Garden of Forking Paths (1998)

 

Garden of Forking Paths is a work not for a saxophone quartet, per se, but rather for four "interdependent" soloists. Although each individual player maintains a certain level of independence, coordination of the ensemble is strictly controlled; each "solo" line is, in essence, a distinctly separate path through the same structural, pre-compositional matrix. The players share certain proportional relationships, pitch materials, etc., though the elaboration and permutation of these materials is in many ways quite different within the ensemble. As such, Garden of Forking Paths is neither a single piece, nor four different pieces, nor four simultaneous movements of the same piece. It is a response to my growing assumption/assertion that, for each compositional choice made (even within the drastically constraining limitations of the pre-compositional, proportional framework), a seemingly infinite world of alternate choices is/was possible.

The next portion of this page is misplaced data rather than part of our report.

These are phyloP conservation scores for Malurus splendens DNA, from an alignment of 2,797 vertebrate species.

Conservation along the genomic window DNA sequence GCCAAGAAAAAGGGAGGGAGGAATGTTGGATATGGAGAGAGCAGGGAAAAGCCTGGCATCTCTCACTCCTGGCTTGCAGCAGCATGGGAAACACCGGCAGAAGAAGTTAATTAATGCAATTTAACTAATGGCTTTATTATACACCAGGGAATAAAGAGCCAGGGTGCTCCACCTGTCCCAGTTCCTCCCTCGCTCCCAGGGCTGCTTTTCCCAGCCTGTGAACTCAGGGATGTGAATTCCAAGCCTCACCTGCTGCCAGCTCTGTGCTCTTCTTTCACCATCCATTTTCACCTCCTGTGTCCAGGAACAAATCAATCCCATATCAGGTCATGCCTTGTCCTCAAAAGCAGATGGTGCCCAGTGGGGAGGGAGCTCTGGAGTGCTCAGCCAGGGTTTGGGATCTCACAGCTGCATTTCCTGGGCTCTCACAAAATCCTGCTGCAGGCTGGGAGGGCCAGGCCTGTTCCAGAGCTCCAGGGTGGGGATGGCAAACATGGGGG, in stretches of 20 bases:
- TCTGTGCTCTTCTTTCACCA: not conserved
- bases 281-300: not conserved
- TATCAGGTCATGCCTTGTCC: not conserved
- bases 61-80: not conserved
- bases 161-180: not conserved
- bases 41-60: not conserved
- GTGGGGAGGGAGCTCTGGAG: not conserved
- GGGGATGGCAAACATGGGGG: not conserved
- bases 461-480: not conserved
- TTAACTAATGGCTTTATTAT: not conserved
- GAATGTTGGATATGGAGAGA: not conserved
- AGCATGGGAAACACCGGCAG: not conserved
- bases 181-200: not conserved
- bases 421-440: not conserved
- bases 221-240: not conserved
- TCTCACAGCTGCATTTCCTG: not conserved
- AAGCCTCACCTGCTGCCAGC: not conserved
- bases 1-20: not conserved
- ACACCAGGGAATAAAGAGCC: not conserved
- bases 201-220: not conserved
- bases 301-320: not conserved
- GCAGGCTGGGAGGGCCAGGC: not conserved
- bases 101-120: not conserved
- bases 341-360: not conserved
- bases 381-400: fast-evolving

The piece is constructed of three distinct material types, each with independent permutational vectors. As each individual material type is transformed (through tempo changes, changes in articulation types, dynamic ranges, tessitura, etc.), these various material types merge, cross paths, and interact in increasingly complex ways, often transferring properties and therefore confusing the original structural strategies. This process is further distorted by the diverging/re-verging paths which govern the transformational processes: each material type maintains a separate scheme by which refraction, embedding, manipulation (of various sorts), etc., are employed: linear processes, linear "looping" (a referential cycling through "source" material), and non-linear referentiality.

The work shares its title with a short story by Jorge Luis Borges, found in the collection Labyrinths (New Directions Publishing, 1964).

Garden of Forking Paths is dedicated to the members of the Ancia Saxophone Quartet.